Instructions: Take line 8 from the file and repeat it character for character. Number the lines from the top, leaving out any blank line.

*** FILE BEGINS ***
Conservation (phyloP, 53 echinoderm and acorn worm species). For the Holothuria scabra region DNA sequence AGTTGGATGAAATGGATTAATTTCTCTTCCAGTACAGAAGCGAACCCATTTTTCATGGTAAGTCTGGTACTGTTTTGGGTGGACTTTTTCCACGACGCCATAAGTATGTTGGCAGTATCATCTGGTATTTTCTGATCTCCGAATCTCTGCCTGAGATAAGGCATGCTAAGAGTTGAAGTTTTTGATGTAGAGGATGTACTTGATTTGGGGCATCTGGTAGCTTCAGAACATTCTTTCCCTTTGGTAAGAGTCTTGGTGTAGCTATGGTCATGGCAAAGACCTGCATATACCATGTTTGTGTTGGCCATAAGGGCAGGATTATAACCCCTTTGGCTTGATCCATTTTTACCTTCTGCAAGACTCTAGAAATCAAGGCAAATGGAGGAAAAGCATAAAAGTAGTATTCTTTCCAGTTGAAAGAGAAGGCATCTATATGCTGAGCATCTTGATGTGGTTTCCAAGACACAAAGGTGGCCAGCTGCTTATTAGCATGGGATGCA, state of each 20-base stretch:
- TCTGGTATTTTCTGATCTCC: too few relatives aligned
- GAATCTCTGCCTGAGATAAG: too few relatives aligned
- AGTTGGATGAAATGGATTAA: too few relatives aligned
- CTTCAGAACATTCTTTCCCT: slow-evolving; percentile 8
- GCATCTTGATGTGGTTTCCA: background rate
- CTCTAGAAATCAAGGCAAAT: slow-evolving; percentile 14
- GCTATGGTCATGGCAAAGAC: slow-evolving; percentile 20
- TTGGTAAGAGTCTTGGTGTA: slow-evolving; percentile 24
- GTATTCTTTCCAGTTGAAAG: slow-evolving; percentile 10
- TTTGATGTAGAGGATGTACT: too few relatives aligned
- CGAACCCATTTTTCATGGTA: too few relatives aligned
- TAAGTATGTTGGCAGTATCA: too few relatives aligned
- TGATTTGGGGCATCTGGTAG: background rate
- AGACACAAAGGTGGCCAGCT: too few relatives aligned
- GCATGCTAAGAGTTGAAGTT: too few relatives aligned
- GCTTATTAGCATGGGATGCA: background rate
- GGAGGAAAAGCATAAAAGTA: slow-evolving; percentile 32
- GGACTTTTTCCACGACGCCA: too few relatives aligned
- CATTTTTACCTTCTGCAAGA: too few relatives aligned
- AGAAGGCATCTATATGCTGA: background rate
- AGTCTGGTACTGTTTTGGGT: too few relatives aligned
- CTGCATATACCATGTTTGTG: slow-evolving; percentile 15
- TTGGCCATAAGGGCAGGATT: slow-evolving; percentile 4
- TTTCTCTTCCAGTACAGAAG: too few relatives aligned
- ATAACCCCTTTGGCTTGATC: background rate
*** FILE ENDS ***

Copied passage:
- GCTATGGTCATGGCAAAGAC: slow-evolving; percentile 20